That’s what has happened throughout Mexico and the rest of Latin America. Mexico is the classic example. At the urging of the U.S. government, the Mexican government went on a multi-year, vicious drug-war campaign, even utilizing the Mexican military. They were finally going to stamp out drugs, once and for all. It was a military campaign that undoubtedly warmed the heart of Marine General Kelly.

It was a disaster. 60,000 dead people in the course of about six years. And no effect on the supply and production of drugs. 60,000 people who died for nothing. That’s not to even mention all the robberies, gang wars, and other acts of drug-war violence.

There is one — and only one — way to end the violence in Latin America. There is one — and only one — way to terminate the drug gangs. That way is by legalizing drugs. Legalizing drugs today would put an immediate end to the drug gangs and the drug-war violence.

Of course, that’s why drug gangs oppose drug legalization. They know that it would put them out of business immediately. But what Kelly obviously fails to understand is that that is also why many Latin American officials also oppose drug legalization. They know that it would bring an end to the drug-war related bribes that they have become dependent upon.  By the way, it’s also why many drug warriors oppose legalization. They know that ending the drug war would put them out of business too.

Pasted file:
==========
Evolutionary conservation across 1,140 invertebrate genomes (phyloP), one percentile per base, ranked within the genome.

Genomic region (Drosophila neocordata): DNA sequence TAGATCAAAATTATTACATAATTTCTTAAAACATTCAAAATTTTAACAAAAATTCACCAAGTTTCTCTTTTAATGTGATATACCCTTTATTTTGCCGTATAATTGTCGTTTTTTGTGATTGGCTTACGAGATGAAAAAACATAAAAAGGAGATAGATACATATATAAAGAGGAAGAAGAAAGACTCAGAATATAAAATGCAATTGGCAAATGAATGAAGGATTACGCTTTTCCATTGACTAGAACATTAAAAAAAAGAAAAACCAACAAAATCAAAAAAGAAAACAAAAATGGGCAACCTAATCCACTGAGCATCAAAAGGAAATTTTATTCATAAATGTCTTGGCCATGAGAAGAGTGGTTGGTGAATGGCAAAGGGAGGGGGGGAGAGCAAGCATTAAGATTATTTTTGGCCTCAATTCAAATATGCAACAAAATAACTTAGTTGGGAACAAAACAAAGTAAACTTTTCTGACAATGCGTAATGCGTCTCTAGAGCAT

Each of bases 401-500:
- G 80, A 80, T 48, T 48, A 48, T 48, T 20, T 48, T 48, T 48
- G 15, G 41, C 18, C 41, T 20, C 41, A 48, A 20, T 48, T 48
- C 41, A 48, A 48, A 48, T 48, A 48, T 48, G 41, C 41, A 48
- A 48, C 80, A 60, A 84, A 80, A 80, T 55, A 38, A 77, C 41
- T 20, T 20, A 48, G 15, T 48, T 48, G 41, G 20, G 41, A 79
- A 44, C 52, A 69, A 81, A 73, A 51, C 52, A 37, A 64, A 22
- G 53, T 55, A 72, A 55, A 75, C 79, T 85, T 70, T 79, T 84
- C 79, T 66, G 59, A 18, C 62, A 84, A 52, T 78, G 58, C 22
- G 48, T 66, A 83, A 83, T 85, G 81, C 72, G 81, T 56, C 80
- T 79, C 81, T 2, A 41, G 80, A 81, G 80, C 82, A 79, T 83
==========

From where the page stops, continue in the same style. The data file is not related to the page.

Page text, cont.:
Finally, while we are on the subject of hypocrisy, we shouldn’t fail to notice the hypocrisy relating to the role that the U.S. military plays in the drug war in Latin America. Here in the United States, the American people have prohibited the U.S. military from participating in the drug war because Americans think that would be a very bad idea, which it would be. Yet, the U.S. military is sent into Latin American to do what it is prohibited from doing here. It would be difficult to find a better example of hypocrisy than that. Latin Americans should bring an end to this hypocrisy by immediately kicking the U.S. military out of their countries.